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DOJ Report Finds Biased Law Enforcement Tactics In Baltimore

ALLISON AUBREY, HOST:

We're going to start today's show looking at a story we've been following out of Baltimore. Earlier this week, the Justice Department released a lengthy report after a yearlong review of the Baltimore Police Department. It found a longstanding practice of discrimination against African-Americans. The report comes just weeks after charges were dropped against officers involved in the death of Freddie Gray. Joining us now to talk about it is Vanita Gupta. She's the head of the Justice Department's Civil Rights Division which conducted the review. Vanita, thanks for talking to us.

VANITA GUPTA: Thank you. Pleased to be here.

AUBREY: So the investigation found that the Baltimore Police Department has used unconstitutional practices. Can you give us some examples?

GUPTA: Sure. Well, we found a police department that was engaging in a pattern of practice of unconstitutional stops, searches and arrests. And an example of that is that we found that one African-American man who had stopped 30 times in less than four years with none of the stops resulting in a citation or a criminal charge.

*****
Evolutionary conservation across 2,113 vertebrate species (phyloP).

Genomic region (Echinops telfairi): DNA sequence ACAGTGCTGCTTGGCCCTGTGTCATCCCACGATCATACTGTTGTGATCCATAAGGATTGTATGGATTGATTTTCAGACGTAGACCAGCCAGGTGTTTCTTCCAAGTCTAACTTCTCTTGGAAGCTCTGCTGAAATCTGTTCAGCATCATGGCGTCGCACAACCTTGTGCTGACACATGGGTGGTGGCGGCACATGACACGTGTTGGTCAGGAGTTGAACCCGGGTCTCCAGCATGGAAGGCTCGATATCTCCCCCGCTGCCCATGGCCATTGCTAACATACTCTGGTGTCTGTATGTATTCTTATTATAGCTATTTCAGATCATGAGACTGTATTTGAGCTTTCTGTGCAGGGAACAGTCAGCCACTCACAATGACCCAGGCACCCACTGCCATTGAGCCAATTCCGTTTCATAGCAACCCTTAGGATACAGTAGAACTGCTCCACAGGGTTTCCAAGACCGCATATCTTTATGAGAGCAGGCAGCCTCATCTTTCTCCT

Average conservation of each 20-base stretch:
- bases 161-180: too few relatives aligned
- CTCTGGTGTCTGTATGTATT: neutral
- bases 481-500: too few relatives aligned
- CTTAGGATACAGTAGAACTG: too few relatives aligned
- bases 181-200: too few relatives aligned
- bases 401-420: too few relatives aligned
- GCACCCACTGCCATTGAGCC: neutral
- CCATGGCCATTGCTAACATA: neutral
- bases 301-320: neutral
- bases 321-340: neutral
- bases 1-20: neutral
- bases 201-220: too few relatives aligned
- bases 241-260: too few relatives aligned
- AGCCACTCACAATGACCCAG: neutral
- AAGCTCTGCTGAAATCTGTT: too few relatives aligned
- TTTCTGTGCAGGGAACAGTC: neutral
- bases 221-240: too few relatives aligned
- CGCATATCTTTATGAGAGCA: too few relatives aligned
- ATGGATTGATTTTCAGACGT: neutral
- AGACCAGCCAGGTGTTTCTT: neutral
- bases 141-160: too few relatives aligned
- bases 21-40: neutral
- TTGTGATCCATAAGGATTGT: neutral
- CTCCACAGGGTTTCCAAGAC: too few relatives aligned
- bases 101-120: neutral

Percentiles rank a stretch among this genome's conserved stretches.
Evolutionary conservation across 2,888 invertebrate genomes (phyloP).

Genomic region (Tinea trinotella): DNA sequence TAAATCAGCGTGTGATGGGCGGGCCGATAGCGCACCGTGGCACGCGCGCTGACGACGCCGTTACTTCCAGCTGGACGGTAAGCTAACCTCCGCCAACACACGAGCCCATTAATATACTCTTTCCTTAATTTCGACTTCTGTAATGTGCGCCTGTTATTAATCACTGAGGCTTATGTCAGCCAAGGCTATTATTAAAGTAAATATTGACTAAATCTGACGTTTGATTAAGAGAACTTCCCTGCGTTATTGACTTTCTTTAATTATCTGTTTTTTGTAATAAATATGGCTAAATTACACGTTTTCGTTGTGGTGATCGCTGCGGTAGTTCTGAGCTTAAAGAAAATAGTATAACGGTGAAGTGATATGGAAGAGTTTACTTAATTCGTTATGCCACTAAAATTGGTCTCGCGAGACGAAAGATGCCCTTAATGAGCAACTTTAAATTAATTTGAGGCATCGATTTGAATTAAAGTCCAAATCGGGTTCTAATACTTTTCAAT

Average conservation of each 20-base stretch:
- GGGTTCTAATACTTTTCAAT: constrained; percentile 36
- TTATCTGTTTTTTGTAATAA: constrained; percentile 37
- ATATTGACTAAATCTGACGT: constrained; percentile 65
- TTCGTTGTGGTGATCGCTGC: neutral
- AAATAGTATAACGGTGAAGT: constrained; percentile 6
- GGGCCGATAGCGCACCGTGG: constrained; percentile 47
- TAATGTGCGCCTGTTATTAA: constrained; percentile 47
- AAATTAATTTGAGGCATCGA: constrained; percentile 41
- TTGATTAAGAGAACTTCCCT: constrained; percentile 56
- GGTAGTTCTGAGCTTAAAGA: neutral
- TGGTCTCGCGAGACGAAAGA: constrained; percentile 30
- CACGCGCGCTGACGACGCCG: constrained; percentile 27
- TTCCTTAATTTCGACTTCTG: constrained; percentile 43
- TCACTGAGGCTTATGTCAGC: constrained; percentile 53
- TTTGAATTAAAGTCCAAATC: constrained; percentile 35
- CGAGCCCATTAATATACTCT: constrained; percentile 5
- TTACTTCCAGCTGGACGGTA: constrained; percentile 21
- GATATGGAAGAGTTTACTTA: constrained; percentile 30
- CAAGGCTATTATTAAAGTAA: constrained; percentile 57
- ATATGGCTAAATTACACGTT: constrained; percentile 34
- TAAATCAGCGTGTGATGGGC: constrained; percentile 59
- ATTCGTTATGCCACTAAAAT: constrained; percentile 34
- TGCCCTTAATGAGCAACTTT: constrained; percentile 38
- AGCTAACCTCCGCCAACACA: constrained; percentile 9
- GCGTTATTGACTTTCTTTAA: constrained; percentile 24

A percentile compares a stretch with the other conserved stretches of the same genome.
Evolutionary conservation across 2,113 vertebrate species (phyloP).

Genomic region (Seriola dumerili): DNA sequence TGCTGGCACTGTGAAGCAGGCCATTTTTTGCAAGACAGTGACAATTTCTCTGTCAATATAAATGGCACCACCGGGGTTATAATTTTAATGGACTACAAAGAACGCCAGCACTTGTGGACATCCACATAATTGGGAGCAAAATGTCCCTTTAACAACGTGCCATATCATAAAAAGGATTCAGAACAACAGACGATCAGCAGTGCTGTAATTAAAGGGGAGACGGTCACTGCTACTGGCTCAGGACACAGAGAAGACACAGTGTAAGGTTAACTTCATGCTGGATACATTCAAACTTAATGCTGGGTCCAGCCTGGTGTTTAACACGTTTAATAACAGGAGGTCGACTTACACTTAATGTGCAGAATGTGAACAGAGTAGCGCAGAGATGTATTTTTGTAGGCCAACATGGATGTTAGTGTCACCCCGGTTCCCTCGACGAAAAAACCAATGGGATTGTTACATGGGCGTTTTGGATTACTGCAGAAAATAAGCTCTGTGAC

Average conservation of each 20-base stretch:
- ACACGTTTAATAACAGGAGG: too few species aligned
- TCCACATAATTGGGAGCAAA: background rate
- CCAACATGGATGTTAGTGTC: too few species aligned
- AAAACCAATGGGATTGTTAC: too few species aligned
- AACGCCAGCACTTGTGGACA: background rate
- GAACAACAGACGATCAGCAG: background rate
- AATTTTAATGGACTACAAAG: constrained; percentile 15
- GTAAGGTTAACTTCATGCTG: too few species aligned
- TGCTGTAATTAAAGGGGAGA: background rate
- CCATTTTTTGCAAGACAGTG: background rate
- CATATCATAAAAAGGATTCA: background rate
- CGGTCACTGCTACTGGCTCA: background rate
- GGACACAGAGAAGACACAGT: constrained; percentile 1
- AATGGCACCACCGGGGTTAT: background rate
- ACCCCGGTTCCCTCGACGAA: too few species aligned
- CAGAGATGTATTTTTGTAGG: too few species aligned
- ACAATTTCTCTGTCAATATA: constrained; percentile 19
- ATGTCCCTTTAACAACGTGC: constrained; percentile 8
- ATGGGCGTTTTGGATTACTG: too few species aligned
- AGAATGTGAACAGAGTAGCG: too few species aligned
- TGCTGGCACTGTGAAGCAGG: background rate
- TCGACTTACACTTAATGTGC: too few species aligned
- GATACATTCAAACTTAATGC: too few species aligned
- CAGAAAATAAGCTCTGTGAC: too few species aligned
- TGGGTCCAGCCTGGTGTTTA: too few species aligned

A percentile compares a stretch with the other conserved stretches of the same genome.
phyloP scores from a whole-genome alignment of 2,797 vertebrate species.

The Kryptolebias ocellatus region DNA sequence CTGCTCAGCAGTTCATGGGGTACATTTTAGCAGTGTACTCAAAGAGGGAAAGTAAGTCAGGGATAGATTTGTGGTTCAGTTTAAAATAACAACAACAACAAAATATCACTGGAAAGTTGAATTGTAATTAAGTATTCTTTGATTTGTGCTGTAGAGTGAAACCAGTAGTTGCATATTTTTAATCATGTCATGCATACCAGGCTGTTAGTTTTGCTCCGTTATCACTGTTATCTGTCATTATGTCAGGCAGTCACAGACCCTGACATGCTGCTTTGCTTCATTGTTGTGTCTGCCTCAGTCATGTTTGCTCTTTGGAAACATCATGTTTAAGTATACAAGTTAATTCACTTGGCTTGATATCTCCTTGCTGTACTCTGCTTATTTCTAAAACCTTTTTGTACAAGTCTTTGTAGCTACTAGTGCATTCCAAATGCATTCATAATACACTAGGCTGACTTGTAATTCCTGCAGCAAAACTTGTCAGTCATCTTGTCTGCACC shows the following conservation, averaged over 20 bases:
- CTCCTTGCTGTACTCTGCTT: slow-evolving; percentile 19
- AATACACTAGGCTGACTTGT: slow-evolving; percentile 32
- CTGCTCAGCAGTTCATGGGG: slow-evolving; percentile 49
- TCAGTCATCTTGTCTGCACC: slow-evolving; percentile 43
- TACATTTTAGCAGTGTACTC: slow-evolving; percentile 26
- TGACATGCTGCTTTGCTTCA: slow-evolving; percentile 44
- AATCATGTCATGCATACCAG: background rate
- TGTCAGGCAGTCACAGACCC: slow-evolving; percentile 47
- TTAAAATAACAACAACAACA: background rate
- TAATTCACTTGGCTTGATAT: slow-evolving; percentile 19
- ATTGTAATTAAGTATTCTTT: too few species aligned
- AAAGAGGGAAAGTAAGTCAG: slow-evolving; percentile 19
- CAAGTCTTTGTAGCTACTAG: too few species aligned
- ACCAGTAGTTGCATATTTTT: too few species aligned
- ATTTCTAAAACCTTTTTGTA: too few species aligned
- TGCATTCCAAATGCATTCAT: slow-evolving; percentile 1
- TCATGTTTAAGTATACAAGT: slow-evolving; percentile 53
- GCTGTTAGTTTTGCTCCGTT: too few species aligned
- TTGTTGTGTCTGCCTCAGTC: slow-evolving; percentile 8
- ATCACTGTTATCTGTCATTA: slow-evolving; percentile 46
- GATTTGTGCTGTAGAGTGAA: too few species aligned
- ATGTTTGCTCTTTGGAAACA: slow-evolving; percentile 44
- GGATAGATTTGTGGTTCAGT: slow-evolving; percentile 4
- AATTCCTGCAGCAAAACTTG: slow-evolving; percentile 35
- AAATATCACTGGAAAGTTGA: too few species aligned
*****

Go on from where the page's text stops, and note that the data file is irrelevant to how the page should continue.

We found a pattern of practice of BPD using enforcement strategies that were producing severe and unjustified disparities in the rates of those stops, searches and arrests of African-Americans. And that was a very important problem. We also found a pattern of practice of use of excessive force and then of retaliating against people engaging in constitutional protected expression.

AUBREY: Give us a sense of the scope. I mean, I understand that there is a disproportionate rate of, you know, stops, searches, arrests of African-Americans. Give us a sense of the scale.

GUPTA: You know, one of the things that I think was surprising was that the Baltimore Police Department's pedestrian stops were concentrated really on a small portion of Baltimore residents. And the police department made roughly 44 percent of its stops in two small, predominantly African-American districts that contain only 11 percent of the city's population. We also, I think, notably found that too many - you know, their stops were often lacking reasonable suspicion.

We reviewed a lot of incident reports and did interviews with officers and community members and looked at a lot of data and found that only 3.7 percent of the pedestrian stops that the Baltimore Police Department was conducting were resulting in officers issuing a citation or making an arrest.

AUBREY: So the other 96 percent of the time the person was doing nothing wrong.

GUPTA: That's right. But I also think that goes to the effectiveness of the policing and what law enforcement and police officers are spending their time on. And we heard from police officers who did not want to be engaging in this kind of behavior but who were responding to orders from above. And that's the kind of thing that now with the leadership at the police department and of the city, we need to make sure changes.